Running Tests on Sauce Labs Browsers

Sauce Labs is the world’s largest cross-browser client cloud. We host over 375 different configurations of operating systems and browsers so you can ensure that your app works on all the specific platforms and versions you need to support. These days that’s an ever-growing list! So it makes sense to run these tests with your continuous integration process so you know things work across the board and you don’t end up spending a bunch of time and trouble trying to hunt down bugs that were introduced much earlier in the development cycle.

Now, if your build deploys your code to a publicly accessible environment, CircleCI will simply execute your Selenium tests and you probably won’t need to configure anything, since Sauce Labs browsers will be able connect to that environment over the public network. However, if you want CircleCI to execute your tests locally in it’s build containers, you’ll need to use Sauce Connect.

Sauce Connect is a secure tunneling utility which allows you to execute tests behind firewalls via an encrypted connection between Sauce Labs and your testing environment. When you run Sauce Connect yourself, you typically do it from a command line or shell script and supply your Sauce Labs account credentials as parameters. With a CircleCI build, you’ll need to set it up in the circle.yml file so it can be launched as part of the build process and those tests can run inside the local container.

All that’s really involved here is telling the build task where to find Sauce Connect and how to start it up with your account credentials.

The first part is downloading and unpacking the Sauce Connect file, which you add as a custom dependency entry in your circle.yml:

	dependencies:
	  post:
		   - wget https://saucelabs.com/downloads/sc-latest-linux.tar.gz
		   - tar -xzf sc-latest-linux.tar.gz

The second part is to add your credentials, launch the tunnel, and check that it’s running before kicking off the tests. You’ll put these lines in the `test` section of circle.yml:

test:
     override:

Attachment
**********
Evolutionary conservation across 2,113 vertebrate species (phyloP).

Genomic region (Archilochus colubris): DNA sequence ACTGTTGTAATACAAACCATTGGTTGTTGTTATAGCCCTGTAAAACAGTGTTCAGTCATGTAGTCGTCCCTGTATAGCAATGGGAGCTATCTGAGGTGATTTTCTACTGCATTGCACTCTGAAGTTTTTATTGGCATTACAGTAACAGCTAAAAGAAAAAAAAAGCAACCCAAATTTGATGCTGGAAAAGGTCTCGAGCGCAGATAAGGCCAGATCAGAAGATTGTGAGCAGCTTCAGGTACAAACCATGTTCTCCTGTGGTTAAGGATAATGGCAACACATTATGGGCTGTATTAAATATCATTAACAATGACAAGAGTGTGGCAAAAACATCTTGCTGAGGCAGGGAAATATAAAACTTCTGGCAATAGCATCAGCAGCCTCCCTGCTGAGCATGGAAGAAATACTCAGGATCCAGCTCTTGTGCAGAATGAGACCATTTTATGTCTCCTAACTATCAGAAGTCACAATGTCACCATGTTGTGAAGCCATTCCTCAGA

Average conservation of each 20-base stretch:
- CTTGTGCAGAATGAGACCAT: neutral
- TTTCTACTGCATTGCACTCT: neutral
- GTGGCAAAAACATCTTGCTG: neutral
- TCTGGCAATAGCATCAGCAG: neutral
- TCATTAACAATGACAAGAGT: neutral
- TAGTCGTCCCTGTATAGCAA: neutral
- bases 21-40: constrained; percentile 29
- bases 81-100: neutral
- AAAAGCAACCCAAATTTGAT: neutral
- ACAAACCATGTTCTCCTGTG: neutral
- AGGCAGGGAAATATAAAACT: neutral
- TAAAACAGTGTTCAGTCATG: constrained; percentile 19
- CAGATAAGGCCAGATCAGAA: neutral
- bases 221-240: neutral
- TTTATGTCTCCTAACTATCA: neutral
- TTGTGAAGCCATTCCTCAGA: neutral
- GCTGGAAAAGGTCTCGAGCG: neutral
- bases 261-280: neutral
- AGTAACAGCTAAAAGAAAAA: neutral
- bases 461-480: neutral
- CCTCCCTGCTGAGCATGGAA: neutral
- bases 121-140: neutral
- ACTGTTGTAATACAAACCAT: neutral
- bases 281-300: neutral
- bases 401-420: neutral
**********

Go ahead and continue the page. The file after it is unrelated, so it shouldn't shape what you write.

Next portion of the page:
- ./bin/sc -u $SAUCE_USERNAME -k $SAUCE_ACCESS_KEY -f ~/sc_ready:
            background: true
            pwd: sc-*-linux
        # Wait for tunnel to be ready
        - while [ ! -e ~/sc_ready ]; do sleep 1; done

That’s all there is to it. You can find out the details here and see a full example on GitHub. And CircleCI has a nice little utility to help you add your credentials as environment variables so that they are not visible as plain text in the repo.

With CircleCI tackling all the necessary work involved in supporting your continuous integration process and Sauce Labs hosting the world’s most extensive cross-browser client cloud, you can be free of the costs and hassles of managing all these systems and grids and get back to focusing on the business of making great software.

Michael Sage, Principal Technology Evanglist, Sauce Labs

Michael Sage is a Principal Technology Evangelist at Sauce Labs. He helps software teams develop, deliver, and care for great apps. He’s lived through two or three technology revolutions and expects a few more to come, and finds the prospect incredibly exciting. A native of Philadelphia, he’s made San Francisco his home for over 25 years, but still can’t find a good hoagie there.

Recap: Continuous Testing in the Cloud [WEBINAR]

June 30th, 2014 by Bill McGee

Last week our own Michael Sage discussed the topic of  Continuous Testing in the Cloud for our latest webinar.